“The Rotary used to be grey men in dark suits: it’s not any more”

Jo Pawley with her chains as she become the first female president of Eyemouth and District Rotary club
Jo Pawley with her chains as she become the first female president of Eyemouth and District Rotary club

THE influence and tradition of the Rotary Club is almost unrivalled, especially in the Borders.

And new president of the Eyemouth branch, Johanna Pawley, is determined to further its reach.

Johanna is not afraid to admit that the role has been more exhiliarating and made more of an impact on her life than she expected, even though she has been working towards it for a while.

“I knew I was going to have this role,” she says, “because I’ve been junior vice-president and vice-president in the last two years. So I’ve been building up to this for the last three years. I took up the chains of office at the end of July.

“But I never realised what a big deal it would mean.

“It’s been full throttle, I’ve gone straight into the meetings and getting things organised. There are so many events going on.”

She confesses that she was unaware that she was treading new ground when she took over the presidency.

“I never thought when I was asked to join that I would be the first woman member, ever, never mind the first woman president.

“The Rotary has a reputation as being a men-only society, but that has changed. It used to be grey men in dark suits, but not any more.”

“Because it used to be men-only, there was the Inner Wheel organsation set up for the wives of Rotarians, but now I think these two organisations can be brought much closer together. When I joined, I suggested to my husband Mike that he join Inner Wheel. It’s only a once a month thing, but he didn’t seem very keen on it, for some reason.

“We have got another lady member in Eyemouth, which is great.

“I think there is a demand for it now. Dunbar elected their first woman president last year, and they now have about 10 women members.We have made so many friends.

“I was asked to join by a client when I was doing legal work in Alnwick. I connected with the ideals. Rotary is all about giving back to the community, getting involved in national and international projects.

“Take Polio Now, for example. It’s an amazing scheme that has done so much to help people around the world. In the beginning, that was just a Rotarian, in his shed, who thought, ‘Let’s end Polio.’”

Johanna goes on to point to Shelterbox, a project launched by the Rotary Club of Helston, Cornwall, which helps people who have lost everything in disasters such as drought or famine. Shelterbox has become the rotary’s largest single project, getting 50,000 people back on their feet each year.

She could also have pointed to someone closer to home: when Team GB’s Greg Rutherford was interviewed after claiming long jump gold in the Olympics last week, he mentioned his local rotary club in his thanks.

Johanna goes on: “Looking locally, for us, we have sent our first candidate to RYLA [the Rotary Youth Leadership Awards] a scheme which promotes youth leadership skills and furthers the understanding of community work along rotarian lines.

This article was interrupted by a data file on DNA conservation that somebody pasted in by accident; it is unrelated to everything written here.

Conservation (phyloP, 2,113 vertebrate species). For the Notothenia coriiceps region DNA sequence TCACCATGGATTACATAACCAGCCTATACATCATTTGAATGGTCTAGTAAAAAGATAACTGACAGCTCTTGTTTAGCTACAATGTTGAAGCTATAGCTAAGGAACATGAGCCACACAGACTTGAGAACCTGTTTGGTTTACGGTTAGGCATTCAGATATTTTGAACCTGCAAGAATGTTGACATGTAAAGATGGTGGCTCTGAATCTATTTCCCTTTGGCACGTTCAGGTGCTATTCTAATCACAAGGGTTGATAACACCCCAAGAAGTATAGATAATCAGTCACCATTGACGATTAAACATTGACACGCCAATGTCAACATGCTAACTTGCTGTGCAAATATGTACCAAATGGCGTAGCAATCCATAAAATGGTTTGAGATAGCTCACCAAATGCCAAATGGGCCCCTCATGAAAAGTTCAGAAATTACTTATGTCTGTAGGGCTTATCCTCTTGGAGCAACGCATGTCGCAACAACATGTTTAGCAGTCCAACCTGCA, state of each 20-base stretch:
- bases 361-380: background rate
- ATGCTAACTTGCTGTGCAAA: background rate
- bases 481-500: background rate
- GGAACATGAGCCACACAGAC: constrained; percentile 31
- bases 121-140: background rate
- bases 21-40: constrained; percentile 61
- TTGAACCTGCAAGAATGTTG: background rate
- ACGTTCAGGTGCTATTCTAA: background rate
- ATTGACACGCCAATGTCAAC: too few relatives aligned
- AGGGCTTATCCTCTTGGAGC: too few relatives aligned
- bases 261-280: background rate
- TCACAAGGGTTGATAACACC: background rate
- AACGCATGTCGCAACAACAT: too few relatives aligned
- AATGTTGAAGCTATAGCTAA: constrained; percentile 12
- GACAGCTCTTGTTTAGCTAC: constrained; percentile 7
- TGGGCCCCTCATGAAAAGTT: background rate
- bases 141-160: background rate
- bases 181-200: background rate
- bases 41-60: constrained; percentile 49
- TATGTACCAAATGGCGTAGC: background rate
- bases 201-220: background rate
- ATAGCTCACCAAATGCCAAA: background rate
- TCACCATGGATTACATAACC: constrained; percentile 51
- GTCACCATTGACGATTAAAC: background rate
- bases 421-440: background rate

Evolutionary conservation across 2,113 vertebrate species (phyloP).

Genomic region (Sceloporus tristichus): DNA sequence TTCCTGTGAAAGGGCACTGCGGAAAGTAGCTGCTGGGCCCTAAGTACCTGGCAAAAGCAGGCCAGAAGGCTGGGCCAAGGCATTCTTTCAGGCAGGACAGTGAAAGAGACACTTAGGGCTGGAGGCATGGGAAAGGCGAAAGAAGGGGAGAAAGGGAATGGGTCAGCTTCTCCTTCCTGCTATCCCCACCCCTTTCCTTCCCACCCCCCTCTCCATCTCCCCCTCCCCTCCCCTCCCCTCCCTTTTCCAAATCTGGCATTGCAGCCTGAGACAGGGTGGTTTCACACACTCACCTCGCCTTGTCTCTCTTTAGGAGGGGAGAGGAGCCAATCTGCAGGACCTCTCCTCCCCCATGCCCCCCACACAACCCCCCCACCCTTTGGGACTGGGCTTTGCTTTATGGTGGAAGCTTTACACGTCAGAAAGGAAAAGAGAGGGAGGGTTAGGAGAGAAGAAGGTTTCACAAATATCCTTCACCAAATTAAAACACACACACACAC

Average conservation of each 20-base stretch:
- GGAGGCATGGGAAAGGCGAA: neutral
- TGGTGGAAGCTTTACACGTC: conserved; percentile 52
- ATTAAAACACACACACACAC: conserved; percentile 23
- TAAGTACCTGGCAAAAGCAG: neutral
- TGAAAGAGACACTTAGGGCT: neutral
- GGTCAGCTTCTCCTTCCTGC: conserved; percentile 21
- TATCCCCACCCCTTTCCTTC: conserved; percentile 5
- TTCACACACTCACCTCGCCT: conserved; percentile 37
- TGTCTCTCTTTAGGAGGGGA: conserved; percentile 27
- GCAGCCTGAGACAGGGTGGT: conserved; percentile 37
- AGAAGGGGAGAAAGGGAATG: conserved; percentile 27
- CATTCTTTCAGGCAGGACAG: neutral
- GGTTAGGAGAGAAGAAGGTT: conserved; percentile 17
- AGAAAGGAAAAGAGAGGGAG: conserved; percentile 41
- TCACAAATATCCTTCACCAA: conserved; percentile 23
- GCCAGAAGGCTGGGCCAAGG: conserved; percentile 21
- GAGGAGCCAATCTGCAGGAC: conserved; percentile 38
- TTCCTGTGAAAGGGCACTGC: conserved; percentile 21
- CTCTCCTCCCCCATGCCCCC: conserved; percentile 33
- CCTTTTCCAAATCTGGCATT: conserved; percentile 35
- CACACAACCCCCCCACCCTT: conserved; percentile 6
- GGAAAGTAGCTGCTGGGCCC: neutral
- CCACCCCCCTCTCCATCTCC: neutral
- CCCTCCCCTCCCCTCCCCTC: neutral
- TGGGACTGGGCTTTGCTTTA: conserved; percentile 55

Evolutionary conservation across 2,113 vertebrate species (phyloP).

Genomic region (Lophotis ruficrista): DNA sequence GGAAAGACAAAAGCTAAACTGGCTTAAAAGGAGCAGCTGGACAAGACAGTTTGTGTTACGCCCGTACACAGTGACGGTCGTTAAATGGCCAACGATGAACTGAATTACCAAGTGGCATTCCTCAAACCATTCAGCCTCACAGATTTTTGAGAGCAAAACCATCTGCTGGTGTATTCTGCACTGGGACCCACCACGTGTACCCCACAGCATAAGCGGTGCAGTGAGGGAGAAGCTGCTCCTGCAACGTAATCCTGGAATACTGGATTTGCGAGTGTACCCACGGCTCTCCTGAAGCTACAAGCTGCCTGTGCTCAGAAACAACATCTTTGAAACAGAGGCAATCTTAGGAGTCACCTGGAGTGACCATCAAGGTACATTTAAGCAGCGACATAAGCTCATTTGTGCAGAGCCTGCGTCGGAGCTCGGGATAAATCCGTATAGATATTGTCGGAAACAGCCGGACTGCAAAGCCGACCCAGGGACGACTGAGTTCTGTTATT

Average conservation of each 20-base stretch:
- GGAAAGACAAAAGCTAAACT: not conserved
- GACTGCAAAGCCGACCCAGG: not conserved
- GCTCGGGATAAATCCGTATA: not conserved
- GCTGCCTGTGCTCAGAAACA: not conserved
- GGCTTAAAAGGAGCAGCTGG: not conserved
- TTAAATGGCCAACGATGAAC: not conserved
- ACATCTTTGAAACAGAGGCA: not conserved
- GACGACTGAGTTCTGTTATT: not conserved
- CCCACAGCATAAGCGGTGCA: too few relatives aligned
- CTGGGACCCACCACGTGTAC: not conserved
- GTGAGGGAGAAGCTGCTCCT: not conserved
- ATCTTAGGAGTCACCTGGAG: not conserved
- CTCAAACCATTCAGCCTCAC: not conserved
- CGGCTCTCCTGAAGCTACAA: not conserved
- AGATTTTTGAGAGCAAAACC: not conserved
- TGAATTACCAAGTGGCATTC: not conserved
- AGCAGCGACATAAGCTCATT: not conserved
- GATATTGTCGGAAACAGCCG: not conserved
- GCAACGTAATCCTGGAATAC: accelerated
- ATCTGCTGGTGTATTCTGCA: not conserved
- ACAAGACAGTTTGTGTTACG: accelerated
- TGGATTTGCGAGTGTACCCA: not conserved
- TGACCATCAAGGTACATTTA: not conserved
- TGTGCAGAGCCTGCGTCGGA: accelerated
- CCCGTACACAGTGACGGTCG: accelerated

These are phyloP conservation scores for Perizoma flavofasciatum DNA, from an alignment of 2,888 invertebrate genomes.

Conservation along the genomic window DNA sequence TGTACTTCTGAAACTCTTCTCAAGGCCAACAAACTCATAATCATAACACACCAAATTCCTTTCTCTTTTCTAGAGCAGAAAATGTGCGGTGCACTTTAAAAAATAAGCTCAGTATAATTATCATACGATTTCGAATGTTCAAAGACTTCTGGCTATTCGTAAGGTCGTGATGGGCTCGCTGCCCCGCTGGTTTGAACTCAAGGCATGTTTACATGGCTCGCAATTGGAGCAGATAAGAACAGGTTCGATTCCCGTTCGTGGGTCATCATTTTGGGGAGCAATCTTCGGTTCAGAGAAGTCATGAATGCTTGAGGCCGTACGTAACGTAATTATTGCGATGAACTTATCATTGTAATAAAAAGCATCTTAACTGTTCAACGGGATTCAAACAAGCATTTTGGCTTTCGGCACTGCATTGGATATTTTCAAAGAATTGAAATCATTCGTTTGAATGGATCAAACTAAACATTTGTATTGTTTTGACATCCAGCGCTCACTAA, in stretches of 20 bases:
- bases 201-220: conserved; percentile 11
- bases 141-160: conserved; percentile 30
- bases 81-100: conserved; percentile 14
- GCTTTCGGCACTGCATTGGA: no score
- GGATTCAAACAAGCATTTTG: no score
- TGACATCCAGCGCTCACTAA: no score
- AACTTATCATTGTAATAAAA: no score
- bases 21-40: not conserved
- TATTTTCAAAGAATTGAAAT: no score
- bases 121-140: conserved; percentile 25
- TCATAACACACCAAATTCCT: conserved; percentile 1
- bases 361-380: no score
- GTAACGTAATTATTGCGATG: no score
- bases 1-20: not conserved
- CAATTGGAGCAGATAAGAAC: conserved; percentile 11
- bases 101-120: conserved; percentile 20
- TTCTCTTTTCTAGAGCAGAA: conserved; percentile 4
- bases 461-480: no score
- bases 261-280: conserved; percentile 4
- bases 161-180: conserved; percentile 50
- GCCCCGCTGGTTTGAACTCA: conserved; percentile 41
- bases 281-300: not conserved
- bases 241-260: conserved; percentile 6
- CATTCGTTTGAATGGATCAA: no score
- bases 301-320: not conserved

“We have also often been asked to help with the Eyemouth Herring Queen festivities – but every time we get invited to do something for it, that’s the year it pours with rain!”

Johanna and Eyemouth Rotary have been recognised for all this work - they were given the District 1020 Community Award, selected from amongst all the rotary clubs in the south of Scotland. The award ceremony didn’t entirly go to plan for Johanna, though.

“We had to do a presentation in front of 600 people, and it went a bit wrong – mainly down to technological breakdowns. But people still talk about it, the Morecambe and Wise-style double act that it turned into!

“It’s still amazing that such a small project can have such a huge impact.

“I’ve done things here that I was never able to do in the Midlands.”

Johanna describes her move away from the Midlands as “the escape”.

She and her husband Mike had been visiting the border regions on regular holidays, and finally made the move, first to Alnwick, and then to Eyemouth.

“We bought the house because we loved the area,” she says. “It was always our intention to move here, if possible before it was too late to put down roots.”

Roots don’t seem to be a problem for the pair. As well as ensconsing themselves in the rotary and its tributary organisations, Johanna serves on the Eyemouth Community Council.

She also serves on the board of Gunsgreen House, in the harbour, and her own home is full of old photographs and prints of the boats and fishing smacks that have called there.

The rotarian in her is not limited to Eyemouth though, with many trips to other clubs around the country sharing ideas and expertise as well as the community spirit.

“We’ve made so many friends through Rotary; you’re always sure of a warm welcome, even when we’ve ventured to clubs as far away as Brora, in Sutherland.

“This year we want to visit even more clubs - this is something that can be made stronger. The Rotary organisation is very good at doing things when we have to, but when it’s inessential, it doesn’t get done so well. That’s something we can change.

“For instance we can help further the Rotary project that helps victims of the sex trade in Nepal. These poor women are often disowned by their families after their ordeal, so in many cases we are the only ones who can help them.

“With our continued help they can learn a trade, and provide for themselves and their families.”

Johanna is full of praise for the works of rotarians, and wants to push them forward, to modernise without losing the traditions.

“We can be even more hands on, and do more,” she says. “It’s a very exciting time.”